This fall semester will mark, if my math is correct, ten years that I’ve been teaching courses of my own design.Â (For one previous year, I taught composition courses from a department-chosen text, hewing closely to model department syllabi, culminating in a department portfolio review.Â It was a great experience, and I learned a lot, especially from Donna, who supervised my TA support section–but it wasn’t my own show.)
A lot’s changed in 10 years: I went from being a doctoral student, to a post-doc, to an assistant professor, to an untenured associate professor, to, finally, being a tenured associate professor.Â I’ve gotten some recognition for my teaching, and have good evaluations.
What hasn’t changed is the gnawing anxiety of imposter syndrome. Â (Wikipedia says that it “is not an officially recognized psychological disorder”–and let’s hope it stays that way!) I still open most student e-mail with a clutch of dread that, finally, I’ve been found out.
Today, for example, a very loyal and devoted student got in touch and asked to meet to discuss a “favor regarding this fall’s cyberpunk class,” in which he’s enrolled.Â By chance, I was on campus and was able to set up a meeting a couple of hours later.Â I spent the ENTIRE two hours speculating about the nature of the favor: “Stop clowning at the front of the class.”Â “Stop passing yourself off as knowledgeable about the internet.”Â “Try delivering actual content for a change, instead of focusing on teaching methods for reading and writing.”Â Seriously.Â Two hours of this, in preparation for a meeting with a student who’s taken ~12 credit hours with me already, and even written a testimonial for the local teaching award.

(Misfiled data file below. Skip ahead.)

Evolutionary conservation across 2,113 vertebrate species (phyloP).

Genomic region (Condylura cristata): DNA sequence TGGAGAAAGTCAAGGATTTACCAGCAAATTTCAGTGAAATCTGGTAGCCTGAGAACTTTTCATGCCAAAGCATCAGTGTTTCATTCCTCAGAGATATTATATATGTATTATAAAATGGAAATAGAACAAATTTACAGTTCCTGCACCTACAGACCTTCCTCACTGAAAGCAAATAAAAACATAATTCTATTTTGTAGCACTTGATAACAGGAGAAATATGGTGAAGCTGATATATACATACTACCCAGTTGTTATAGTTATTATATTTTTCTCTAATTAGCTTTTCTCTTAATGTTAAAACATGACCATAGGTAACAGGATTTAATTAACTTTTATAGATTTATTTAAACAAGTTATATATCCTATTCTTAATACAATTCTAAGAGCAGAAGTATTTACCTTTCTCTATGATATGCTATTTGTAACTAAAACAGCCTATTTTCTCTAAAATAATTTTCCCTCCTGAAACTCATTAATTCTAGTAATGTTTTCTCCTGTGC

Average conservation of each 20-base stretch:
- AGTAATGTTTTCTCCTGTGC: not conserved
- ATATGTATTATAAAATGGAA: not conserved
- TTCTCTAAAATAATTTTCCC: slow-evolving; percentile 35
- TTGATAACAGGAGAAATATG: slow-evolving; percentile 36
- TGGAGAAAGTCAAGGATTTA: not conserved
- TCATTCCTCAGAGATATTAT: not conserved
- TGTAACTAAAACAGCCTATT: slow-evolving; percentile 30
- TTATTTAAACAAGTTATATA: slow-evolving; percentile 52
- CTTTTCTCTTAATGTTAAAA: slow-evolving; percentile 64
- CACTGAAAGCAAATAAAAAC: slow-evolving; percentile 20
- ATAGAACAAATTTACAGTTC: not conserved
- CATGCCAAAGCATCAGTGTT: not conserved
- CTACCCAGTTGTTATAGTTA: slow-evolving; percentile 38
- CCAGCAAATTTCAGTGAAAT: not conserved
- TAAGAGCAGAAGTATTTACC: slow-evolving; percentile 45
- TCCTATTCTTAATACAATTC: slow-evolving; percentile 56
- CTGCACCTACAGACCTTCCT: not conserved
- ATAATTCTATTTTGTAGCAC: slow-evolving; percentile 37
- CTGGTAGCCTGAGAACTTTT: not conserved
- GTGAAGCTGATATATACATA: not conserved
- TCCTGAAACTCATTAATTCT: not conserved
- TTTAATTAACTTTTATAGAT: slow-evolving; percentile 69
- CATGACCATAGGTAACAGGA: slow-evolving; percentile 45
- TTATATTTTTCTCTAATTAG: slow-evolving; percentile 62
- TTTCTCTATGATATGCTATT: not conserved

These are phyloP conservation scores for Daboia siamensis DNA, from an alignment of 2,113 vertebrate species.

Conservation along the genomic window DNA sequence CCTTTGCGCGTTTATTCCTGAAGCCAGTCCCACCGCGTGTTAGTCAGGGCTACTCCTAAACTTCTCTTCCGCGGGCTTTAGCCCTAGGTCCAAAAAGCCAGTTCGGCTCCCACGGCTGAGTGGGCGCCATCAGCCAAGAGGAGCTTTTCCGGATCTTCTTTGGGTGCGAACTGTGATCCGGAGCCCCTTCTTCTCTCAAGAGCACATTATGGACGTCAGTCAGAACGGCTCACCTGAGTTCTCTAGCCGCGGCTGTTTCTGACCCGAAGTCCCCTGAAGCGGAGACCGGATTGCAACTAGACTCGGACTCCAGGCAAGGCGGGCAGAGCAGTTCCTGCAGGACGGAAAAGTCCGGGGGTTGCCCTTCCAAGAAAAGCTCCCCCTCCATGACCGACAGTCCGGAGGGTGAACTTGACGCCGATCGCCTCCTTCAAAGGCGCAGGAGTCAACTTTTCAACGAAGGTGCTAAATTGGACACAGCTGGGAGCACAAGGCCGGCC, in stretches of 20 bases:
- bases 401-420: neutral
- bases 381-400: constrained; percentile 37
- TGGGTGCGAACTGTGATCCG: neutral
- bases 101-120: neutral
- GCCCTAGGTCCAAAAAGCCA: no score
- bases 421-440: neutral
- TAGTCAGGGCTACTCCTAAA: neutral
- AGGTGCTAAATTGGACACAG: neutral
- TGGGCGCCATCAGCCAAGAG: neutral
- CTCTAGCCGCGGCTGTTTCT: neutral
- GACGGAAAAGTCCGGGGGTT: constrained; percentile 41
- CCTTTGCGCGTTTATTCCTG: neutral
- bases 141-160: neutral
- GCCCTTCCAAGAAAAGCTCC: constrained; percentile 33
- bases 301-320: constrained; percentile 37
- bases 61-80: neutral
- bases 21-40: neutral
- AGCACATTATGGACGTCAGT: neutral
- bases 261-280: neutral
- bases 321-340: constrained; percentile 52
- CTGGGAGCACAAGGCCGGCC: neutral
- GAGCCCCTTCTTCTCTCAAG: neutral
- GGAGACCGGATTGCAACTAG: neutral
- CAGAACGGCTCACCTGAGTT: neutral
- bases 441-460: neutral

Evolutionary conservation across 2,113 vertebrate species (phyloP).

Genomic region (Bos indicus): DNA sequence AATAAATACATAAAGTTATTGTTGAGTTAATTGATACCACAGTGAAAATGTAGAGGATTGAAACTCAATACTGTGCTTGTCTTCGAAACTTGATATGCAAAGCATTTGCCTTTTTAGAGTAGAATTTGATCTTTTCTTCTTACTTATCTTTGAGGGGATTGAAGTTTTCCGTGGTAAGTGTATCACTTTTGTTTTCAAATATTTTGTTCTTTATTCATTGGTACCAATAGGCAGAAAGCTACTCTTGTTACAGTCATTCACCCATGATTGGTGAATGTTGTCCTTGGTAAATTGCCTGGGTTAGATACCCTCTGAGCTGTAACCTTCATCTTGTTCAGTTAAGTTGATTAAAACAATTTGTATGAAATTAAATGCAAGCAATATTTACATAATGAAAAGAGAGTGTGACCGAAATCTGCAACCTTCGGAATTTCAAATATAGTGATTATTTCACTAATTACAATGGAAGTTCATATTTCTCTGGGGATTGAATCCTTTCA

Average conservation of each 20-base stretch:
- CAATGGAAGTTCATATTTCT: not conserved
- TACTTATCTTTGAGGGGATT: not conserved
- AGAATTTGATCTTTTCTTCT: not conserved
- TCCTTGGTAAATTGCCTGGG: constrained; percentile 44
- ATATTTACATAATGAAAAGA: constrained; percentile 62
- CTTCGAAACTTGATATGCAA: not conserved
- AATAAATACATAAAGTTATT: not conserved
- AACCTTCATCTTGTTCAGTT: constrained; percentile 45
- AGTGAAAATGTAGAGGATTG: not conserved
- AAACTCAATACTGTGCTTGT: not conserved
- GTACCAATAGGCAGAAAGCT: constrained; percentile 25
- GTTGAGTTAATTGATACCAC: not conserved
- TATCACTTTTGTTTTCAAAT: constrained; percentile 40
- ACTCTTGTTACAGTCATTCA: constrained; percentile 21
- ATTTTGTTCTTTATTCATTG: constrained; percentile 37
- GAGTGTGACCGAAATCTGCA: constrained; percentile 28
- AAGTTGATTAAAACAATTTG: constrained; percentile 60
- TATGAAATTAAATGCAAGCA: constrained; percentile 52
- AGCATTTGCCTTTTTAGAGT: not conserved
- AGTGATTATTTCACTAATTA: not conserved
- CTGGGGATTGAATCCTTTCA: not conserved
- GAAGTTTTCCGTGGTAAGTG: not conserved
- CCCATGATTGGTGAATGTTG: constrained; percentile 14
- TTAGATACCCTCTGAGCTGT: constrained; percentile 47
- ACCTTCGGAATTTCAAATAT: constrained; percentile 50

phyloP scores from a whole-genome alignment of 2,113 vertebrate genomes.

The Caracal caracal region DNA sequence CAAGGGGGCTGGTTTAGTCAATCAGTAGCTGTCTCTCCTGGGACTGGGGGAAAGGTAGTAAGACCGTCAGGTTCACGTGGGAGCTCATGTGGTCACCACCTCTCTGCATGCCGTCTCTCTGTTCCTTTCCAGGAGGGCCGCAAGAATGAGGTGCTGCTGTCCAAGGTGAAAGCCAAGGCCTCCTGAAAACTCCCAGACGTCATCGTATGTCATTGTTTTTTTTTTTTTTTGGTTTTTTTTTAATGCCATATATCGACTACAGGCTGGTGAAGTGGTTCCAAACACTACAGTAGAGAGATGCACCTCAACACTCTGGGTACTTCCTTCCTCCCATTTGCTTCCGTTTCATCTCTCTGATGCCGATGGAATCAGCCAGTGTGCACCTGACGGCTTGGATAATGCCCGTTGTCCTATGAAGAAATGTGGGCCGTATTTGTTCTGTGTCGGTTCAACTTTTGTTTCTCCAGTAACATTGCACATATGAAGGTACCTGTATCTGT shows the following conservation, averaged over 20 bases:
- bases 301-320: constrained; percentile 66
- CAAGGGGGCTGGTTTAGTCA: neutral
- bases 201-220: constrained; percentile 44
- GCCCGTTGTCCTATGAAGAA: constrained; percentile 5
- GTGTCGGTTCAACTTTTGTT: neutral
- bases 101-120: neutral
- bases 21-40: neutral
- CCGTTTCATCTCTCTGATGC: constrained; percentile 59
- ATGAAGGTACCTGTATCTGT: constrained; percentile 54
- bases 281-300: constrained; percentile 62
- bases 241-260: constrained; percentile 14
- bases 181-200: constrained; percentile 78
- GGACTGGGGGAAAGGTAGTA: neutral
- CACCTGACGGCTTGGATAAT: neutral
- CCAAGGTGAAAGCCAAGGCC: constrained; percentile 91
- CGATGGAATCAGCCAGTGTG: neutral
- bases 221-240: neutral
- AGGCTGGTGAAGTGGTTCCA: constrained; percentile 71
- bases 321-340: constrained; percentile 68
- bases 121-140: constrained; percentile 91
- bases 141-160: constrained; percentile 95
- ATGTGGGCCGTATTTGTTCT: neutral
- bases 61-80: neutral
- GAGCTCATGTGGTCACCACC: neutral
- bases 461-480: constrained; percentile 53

What was the actual favor?Â Special pleading for a fellow student, a cyberpunk devotee, who wants into the class.
On the one hand, I would be grateful if this would stop, or could be contained.Â Maybe half an hour instead of two hours, for a start.Â But, on the other, I’m pretty certain that this syndrome–like the intense nausea I tend to feel about many classes near the end of the semester–is the source of whatever strengths I have as a teacher.Â It’s all about the gap in my mind between the class that I know I can teach, and the class as it actually went.Â I know that that gap can only asymptotically diminish–for one thing, it’s not up to me alone: students play a role!Â But the gap reminds me that the class could always be better, and should always be better.Â (I don’t want to be too pollyanna-ish about this: My usual end-of-semester nausea can have real repercussions.Â For example, it’s very easy to get frustrated with a class that doesn’t seem to be going well, allowing myself instead to get sucked into thinking about the new semester.)
Ira Glass has a *great* video about this (via, like most good things about work/productivity and related issues, 43folders), arguing that one’s failure, especially self-perceived failure, is in part a function of what gives you a voice, and so you just have to push through it.Â So, here’s to another decade of feeling miserable about my ability to reach students!